Disinfo: Facebook unjustifiably deleted content about the arrest of Ukrainian extremist groups


The Facebook administration banned the publication of reports by a number of Russian media outlets that spoke about the arrest of suspects belonging to a Ukrainian extremist group, under the pretext that the reports contain "false" information despite the fact that the Public Relations Division of the Russian Security Service is the source of this information.


This incident refers to news that followers of a Ukrainian neo-Nazi organization (MKU) were allegedly uncovered in Voronezh. The media claimed that the group consisted of three local residents, Roman Grebenshchikov, Ilya Shmelyov and Aleksandr Simonov. However, it was proven that the arrested had nothing to do with any Ukrainian group, and were in fact, Russian nationalists. Moreover, the security services that were mentioned as the source of the information deny that they had provided information to the media linking the suspects to Ukraine.

One of the arrested, Roman Grebenshchikov, told the fact-checking organization StopFake that:

“We have nothing to do with Ukraine. I didn’t even know what MKU (“Maniacs. Cult of Murderers”) was. It was the journalists who came up with that. Those materials of the investigation that I’ve seen also had nothing to do with Ukraine. All the (detained) guys from Voronezh are Russians, I know them all, and I don’t even know how they linked us to Ukraine. I even laughed at what was shown on TV; it’s complete nonsense. I asked the investigator why he’d done it, and he said it was all journalists’ doing.”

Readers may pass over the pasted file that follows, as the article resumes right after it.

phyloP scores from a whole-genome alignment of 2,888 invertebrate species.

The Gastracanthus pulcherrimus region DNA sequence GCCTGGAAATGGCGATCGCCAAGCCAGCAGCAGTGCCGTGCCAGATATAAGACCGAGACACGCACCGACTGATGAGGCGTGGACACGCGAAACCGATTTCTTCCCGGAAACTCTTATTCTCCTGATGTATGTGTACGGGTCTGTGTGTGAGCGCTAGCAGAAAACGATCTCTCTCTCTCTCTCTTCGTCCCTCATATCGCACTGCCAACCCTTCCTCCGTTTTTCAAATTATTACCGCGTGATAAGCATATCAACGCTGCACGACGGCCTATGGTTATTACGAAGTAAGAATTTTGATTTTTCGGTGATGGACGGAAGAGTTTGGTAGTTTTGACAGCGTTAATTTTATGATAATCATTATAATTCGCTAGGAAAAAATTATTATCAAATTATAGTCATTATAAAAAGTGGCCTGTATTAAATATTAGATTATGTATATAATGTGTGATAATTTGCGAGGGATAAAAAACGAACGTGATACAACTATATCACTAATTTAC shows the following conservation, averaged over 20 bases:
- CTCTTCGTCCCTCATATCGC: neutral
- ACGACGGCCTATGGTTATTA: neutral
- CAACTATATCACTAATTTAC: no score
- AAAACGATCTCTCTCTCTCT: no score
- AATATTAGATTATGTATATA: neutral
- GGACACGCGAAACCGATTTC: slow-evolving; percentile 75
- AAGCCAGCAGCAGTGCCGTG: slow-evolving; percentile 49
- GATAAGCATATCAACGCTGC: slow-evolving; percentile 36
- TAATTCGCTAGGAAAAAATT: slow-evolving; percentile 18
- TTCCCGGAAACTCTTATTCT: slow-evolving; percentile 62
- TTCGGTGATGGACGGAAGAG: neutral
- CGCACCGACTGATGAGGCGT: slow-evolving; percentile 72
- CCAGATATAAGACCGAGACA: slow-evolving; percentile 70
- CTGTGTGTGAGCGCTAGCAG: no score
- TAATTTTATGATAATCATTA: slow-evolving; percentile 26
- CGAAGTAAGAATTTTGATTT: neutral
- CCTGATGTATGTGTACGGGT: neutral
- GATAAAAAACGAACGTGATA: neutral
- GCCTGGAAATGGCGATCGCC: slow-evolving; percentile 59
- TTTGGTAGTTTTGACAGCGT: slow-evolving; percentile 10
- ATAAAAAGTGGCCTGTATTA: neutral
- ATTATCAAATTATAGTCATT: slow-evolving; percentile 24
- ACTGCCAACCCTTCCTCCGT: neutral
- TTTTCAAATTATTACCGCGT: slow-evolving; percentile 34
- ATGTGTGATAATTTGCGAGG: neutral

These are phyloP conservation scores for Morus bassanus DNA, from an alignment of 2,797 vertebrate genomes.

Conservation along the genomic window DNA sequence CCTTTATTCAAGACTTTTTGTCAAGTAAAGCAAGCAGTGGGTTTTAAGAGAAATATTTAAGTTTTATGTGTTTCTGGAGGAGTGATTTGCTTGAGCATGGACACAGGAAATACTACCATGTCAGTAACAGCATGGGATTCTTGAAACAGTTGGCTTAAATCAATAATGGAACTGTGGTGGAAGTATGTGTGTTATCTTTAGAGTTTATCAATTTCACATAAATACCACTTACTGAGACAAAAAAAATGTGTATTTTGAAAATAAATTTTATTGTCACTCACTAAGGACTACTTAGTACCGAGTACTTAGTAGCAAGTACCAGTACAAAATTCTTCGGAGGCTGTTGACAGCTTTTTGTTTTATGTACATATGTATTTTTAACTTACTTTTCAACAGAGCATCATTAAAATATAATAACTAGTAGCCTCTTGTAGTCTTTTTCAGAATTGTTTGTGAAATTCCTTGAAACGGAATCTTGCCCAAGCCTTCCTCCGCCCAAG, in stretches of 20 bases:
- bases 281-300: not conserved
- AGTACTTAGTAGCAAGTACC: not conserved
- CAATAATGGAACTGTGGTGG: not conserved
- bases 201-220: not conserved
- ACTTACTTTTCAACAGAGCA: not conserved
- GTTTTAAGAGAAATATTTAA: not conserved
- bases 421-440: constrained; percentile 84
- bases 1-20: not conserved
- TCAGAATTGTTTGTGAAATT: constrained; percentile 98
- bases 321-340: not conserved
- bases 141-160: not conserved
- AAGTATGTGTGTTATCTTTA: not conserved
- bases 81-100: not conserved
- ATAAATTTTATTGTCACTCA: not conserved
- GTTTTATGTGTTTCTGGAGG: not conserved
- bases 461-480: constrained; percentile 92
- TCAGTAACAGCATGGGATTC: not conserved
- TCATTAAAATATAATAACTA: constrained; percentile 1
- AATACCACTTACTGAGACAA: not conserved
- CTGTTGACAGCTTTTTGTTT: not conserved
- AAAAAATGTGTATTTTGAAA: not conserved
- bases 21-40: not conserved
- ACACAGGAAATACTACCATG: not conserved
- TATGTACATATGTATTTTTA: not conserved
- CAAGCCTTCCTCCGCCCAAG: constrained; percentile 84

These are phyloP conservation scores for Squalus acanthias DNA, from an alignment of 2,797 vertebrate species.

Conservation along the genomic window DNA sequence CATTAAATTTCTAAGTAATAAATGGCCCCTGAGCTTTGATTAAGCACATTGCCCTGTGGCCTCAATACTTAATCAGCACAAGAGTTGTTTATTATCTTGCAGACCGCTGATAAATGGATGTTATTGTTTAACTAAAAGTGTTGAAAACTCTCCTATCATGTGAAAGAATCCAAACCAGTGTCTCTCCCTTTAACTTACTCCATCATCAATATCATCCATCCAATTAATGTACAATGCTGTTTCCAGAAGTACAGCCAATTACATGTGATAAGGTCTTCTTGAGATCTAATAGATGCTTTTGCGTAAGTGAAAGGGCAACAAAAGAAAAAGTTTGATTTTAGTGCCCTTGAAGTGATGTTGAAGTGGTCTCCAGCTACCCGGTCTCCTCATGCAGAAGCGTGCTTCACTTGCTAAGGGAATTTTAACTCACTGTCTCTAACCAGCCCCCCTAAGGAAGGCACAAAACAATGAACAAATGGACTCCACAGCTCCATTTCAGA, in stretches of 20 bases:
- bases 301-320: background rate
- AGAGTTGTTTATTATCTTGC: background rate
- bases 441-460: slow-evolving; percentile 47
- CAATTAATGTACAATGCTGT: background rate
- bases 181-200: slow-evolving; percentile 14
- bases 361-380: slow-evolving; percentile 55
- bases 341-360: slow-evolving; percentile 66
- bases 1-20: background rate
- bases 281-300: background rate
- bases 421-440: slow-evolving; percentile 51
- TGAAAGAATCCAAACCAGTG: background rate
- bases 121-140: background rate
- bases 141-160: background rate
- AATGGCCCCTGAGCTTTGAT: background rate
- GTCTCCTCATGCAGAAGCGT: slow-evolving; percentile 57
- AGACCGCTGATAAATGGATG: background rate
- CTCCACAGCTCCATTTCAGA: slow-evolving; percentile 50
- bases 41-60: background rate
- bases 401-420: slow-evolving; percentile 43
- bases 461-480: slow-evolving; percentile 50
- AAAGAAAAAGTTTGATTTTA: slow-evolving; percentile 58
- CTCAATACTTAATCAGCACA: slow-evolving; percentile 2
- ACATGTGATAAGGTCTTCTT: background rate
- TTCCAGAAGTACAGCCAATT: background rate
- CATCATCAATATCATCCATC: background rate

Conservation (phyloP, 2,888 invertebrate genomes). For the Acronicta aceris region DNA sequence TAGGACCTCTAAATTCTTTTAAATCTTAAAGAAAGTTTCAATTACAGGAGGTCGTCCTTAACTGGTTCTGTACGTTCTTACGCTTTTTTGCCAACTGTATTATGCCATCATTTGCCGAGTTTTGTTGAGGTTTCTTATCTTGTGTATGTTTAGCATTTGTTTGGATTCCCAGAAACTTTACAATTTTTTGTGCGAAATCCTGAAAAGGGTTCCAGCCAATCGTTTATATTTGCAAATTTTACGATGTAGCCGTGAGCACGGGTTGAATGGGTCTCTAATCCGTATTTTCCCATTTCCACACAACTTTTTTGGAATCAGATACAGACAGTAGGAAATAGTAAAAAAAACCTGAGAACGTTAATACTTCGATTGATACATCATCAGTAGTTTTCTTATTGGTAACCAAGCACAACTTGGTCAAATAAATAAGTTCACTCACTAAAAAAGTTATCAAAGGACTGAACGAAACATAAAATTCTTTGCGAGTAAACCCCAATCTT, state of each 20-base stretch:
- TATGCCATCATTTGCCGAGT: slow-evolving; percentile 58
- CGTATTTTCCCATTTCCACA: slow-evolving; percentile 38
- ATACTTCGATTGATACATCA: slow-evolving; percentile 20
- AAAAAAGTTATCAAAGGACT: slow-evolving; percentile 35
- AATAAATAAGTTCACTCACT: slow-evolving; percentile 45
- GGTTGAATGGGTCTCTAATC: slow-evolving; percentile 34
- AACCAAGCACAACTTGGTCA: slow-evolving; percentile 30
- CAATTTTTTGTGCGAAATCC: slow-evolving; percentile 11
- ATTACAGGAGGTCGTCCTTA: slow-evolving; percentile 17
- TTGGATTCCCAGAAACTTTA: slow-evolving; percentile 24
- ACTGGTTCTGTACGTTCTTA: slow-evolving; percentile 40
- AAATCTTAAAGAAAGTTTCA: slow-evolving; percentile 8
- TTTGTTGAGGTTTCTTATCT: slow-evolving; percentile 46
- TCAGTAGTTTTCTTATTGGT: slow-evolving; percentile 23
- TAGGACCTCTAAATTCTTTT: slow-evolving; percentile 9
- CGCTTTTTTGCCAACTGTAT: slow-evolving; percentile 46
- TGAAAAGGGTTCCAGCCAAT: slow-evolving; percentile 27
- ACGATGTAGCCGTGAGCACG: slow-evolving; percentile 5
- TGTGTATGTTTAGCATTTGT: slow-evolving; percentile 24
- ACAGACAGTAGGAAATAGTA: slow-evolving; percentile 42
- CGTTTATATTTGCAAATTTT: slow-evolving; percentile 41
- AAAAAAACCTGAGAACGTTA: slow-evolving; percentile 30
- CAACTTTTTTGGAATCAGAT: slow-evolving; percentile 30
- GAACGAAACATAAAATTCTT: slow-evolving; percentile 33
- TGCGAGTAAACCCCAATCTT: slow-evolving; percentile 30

The investigator of the case, Ilya Bichev, told StopFake that he had never provided the media with information about links that Grebenshchikov, Shmelyov and Simonov had with a Ukrainian Nazi group, but he refused to confirm or deny that this information was contained in case files, citing the secrecy of the investigation. See here for further debunking by StopFake.

The context is a pro-Kremlin narrative of Nazi-ruled Ukraine which has been the cornerstone of Russian disinformation about the country since the very beginning of the 2013-14 Euromaidan protests. It was first used to discredit the pro-European popular uprising in Kyiv and, subsequently, the broader pro-Western shift in Ukraine's foreign policy. The reality, however, shows that far-right groups enjoyed a very limited presence during the Euromaidan itself and had poor results in the 2014 presidential and parliamentary elections. In 2019 election cycle far-right candidates fell short of the 5% minimum guaranteeing entry into parliament.


  • Reported in: Issue 245
  • DATE OF PUBLICATION: 15/03/2021
  • Article language(s) Arabic
  • Countries and/or Regions discussed in the disinformation: Russia, Ukraine
  • Keywords: Facebook, fake news, Nazi/Fascist
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